In the liner notes to Speak
, saxophonist/band leader Fred Hess makes an important point: although the golden era of traveling big bands is long past, the big band format lives on in school ensembles, as well as through individuals such as himself, whose love for this format plows right through all the logistical difficulties. Anyone seeking proof that big bands are flourishing need only listen to this third CD by the Fred Hess Big Band: all six songs are multifaceted gems, delectable panoramas of sound that continue to blossom with subsequent listening.
Part of being a big band leader is assembling the right talent, which is something that Hess has excelled at ever since founding the Boulder Creative Music Ensemble in 1981. On Speak
, Hess has gathered the cream of Colorado's jazz musicians, including trumpeters Ron Miles
and Alan Hood
, saxophonists John Gunther
and Peter Sommer
, bassist Greg Garrison
and pianist Marc Sabatella
, plus former Colorado resident Tyler Gilmore
, who contributes his conducting gifts. And in an embarrassment of riches, Hess has included two special guests, trombonist John Fedchock
and drummer Matt Wilson
. Altogether, the big band has seventeen members and it's testament to the group's talent, as well as Hess' formidable compositional skill, that the music is so exquisitely cohesive, not to mention downright swinging.
The liner notes provide details about the inner workings of each tune, but the songs' intricacies never weigh down their melodic flight. For example, "Blues for Bonnie Belle" is a sophisticated bi-tonal twelve-bar blues, but it's also an affectionate tribute to Hess' dog. "How 'Bout Now" is an elegant dance of motivic fragments, full of flavors and colors, and "Finding the Evidence" is an enjoyable game of hide-and-seek with the theme from pianist Thelonious Monk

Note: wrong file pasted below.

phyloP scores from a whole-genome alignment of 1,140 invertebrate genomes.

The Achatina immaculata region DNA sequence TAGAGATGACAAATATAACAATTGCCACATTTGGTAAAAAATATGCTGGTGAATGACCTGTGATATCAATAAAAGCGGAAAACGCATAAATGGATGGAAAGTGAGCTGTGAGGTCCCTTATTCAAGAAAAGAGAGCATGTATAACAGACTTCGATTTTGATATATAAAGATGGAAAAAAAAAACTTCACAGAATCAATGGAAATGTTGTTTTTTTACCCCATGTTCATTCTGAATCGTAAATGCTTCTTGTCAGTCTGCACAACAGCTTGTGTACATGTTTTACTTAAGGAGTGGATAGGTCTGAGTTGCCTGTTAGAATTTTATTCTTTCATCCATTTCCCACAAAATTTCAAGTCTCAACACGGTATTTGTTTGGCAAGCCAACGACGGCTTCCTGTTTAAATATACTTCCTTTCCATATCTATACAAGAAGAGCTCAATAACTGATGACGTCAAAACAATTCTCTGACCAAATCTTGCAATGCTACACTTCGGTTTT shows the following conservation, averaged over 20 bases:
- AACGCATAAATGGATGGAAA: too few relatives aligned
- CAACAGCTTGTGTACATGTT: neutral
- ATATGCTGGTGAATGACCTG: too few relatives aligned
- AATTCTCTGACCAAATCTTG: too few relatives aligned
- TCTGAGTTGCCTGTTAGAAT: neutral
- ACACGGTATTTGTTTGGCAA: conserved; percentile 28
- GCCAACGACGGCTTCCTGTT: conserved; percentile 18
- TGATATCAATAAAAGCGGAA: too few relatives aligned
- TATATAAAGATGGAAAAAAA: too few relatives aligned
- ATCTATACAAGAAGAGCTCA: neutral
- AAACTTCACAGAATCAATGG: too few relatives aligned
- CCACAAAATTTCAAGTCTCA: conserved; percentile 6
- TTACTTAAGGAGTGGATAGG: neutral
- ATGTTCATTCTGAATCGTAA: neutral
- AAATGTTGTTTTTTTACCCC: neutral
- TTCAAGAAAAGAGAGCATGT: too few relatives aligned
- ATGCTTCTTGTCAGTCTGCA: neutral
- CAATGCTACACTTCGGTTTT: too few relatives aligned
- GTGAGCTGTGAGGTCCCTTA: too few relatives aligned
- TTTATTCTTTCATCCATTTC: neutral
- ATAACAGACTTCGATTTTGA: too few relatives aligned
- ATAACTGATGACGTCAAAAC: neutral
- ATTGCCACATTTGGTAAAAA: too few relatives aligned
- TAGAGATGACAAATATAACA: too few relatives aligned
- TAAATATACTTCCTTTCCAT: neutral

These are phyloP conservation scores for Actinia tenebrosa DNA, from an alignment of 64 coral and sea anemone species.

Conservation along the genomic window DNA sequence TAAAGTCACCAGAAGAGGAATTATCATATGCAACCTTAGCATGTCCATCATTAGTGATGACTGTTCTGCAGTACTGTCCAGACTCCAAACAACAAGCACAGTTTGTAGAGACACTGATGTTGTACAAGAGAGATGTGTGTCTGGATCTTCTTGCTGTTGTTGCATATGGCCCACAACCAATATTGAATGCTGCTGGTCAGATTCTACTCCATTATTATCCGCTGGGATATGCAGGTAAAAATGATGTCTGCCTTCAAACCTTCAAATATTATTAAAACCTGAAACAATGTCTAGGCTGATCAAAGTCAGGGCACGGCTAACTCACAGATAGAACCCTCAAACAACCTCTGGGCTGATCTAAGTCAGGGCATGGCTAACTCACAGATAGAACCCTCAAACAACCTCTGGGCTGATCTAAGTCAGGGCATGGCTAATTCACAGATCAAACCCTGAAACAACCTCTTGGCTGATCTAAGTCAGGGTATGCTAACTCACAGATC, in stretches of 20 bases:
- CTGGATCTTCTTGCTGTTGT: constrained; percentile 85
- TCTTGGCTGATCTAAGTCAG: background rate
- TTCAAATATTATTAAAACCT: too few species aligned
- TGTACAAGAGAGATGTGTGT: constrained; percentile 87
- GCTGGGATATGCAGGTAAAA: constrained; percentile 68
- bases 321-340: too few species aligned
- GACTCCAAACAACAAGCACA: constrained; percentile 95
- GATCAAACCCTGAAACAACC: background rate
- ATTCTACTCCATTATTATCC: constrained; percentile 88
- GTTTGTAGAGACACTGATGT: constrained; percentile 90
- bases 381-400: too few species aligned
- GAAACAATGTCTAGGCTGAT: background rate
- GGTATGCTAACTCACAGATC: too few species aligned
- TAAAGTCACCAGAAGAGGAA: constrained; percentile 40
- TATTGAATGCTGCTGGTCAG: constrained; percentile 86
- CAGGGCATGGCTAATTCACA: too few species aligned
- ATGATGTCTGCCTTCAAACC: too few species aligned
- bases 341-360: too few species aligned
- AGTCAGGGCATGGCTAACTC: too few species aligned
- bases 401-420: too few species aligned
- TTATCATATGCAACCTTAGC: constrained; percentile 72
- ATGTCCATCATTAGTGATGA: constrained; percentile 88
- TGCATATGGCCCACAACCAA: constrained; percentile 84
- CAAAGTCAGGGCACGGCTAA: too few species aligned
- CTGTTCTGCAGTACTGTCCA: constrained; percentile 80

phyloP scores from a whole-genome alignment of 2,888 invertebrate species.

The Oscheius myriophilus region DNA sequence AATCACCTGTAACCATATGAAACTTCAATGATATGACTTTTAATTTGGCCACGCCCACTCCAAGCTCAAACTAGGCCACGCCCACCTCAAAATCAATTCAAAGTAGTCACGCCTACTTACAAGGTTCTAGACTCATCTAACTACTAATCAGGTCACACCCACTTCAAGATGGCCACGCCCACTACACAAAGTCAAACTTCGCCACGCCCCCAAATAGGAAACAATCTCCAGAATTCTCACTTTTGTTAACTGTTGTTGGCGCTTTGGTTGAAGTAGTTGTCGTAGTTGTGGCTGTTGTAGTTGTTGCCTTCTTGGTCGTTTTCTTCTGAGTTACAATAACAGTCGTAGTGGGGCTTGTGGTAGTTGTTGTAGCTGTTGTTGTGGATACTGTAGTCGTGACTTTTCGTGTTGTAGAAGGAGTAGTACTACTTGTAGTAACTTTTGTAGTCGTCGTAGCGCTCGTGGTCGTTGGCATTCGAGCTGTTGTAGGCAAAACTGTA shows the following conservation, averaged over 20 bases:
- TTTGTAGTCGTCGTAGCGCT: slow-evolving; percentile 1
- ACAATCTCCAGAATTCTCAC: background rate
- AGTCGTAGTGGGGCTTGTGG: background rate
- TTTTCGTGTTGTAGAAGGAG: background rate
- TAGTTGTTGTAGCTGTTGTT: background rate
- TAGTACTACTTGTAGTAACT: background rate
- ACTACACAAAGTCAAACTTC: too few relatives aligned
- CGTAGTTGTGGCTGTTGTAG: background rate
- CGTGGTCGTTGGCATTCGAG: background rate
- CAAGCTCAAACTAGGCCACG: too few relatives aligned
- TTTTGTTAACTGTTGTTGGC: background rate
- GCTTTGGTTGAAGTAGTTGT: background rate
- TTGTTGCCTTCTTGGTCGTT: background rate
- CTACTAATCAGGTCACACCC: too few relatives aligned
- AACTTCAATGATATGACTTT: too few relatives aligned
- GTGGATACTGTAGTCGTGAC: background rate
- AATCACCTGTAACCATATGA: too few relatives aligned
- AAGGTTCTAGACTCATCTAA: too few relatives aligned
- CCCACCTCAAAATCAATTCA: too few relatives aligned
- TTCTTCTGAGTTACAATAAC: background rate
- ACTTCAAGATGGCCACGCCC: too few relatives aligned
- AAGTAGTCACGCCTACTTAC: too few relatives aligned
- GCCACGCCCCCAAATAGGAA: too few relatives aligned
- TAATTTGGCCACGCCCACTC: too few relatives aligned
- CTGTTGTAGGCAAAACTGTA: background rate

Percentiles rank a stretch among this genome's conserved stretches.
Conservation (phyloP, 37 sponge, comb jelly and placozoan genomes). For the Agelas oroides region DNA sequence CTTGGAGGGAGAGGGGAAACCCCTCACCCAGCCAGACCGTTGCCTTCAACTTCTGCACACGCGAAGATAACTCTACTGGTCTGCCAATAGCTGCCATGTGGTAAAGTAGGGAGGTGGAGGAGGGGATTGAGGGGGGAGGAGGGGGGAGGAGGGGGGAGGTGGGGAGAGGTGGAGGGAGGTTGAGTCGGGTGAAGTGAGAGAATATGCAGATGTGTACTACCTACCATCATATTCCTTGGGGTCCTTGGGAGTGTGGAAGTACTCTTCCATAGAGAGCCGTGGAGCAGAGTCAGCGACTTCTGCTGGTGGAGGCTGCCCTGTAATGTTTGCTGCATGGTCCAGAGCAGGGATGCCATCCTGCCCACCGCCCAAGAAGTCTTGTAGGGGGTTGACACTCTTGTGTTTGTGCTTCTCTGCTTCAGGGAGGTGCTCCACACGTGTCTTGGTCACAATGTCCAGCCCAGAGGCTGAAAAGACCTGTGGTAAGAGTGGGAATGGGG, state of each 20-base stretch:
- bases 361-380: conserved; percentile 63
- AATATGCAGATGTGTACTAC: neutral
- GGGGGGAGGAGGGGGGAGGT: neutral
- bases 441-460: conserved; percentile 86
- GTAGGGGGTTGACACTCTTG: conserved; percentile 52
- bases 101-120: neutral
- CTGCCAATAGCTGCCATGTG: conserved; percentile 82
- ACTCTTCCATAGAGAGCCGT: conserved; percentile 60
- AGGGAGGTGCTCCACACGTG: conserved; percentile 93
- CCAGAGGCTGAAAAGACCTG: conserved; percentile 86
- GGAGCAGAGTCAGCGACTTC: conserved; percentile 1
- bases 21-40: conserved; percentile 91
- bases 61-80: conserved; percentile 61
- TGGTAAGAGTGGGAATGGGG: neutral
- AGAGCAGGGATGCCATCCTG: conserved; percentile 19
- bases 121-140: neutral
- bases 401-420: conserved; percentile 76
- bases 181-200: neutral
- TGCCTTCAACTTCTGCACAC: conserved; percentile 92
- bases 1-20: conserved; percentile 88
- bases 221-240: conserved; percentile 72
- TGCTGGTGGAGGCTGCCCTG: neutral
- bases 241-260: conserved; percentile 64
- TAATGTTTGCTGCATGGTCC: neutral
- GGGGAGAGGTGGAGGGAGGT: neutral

's "Evidence." "Speak to Me" is a majestic and touching arrangement of guitarist Tommy Walker's praise song, and "Chutes and Ladders" is a lively tune inspired by saxophonist Bob Berg
's harmonic language, with beautifully soaring lines from the various sections.
In a CD full of outstanding songs, the sixteen-minute "Psalm to Hymn" is the tour de force. This is Hess' tribute to John Coltrane
, and like the saxophonist, the song moves easily from swinging and classic, to stately and majestic, and finally to wild and raucous. The abundant solos give further evidence of the excellent cast of musicians: there are nimble solos by Sabatella and Fedchock; a gorgeous bass-and-drum duet with Garrison and Wilson; and, toward the end, Gunther takes up the great man's mantle and throws down a dazzling array of scorching lines. The song is an intoxicating blend of meticulous craftsmanship and spontaneous expressionjust like Coltrane himself. Speak
is a tremendous achievement, a gourmet meal of sound concocted by seventeen fine musicians. The Fred Hess Big Band proves that the big band format is still possible, even in the twenty-first century, and still remains as thrilling as ever.